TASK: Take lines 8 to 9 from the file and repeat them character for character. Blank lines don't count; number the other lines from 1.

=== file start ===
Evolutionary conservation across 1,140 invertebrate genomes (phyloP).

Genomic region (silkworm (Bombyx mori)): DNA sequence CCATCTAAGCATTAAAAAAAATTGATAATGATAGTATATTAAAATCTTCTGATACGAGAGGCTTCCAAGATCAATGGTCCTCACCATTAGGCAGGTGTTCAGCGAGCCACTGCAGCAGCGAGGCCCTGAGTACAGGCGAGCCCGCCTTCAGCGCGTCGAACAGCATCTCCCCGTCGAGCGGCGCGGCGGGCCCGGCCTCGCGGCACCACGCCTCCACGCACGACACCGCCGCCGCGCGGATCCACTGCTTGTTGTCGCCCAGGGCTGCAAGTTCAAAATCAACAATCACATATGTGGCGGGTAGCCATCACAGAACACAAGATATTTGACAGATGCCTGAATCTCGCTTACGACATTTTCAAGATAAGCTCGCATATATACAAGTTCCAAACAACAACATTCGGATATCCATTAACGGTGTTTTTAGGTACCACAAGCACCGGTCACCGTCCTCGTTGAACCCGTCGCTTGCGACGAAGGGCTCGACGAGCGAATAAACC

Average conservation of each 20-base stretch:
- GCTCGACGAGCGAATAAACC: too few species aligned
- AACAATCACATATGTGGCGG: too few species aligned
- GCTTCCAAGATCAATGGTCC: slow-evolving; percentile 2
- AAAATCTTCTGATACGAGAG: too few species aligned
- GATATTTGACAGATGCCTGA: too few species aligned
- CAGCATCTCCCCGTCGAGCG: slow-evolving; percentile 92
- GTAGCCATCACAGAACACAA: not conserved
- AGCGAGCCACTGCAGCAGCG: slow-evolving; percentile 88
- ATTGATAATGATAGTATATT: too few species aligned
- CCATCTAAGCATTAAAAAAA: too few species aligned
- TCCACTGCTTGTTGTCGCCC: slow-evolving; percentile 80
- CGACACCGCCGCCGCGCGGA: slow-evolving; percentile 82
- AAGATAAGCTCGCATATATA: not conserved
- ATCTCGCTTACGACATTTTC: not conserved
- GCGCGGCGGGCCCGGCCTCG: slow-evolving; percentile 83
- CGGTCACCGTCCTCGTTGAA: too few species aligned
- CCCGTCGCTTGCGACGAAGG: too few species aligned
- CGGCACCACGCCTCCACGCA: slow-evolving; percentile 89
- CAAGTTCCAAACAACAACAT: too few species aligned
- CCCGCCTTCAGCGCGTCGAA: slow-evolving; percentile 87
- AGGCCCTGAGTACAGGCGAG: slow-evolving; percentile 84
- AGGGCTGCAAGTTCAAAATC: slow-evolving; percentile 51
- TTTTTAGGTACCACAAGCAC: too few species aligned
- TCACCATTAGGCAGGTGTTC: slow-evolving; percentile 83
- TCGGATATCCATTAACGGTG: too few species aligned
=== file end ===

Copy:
- GATATTTGACAGATGCCTGA: too few species aligned
- CAGCATCTCCCCGTCGAGCG: slow-evolving; percentile 92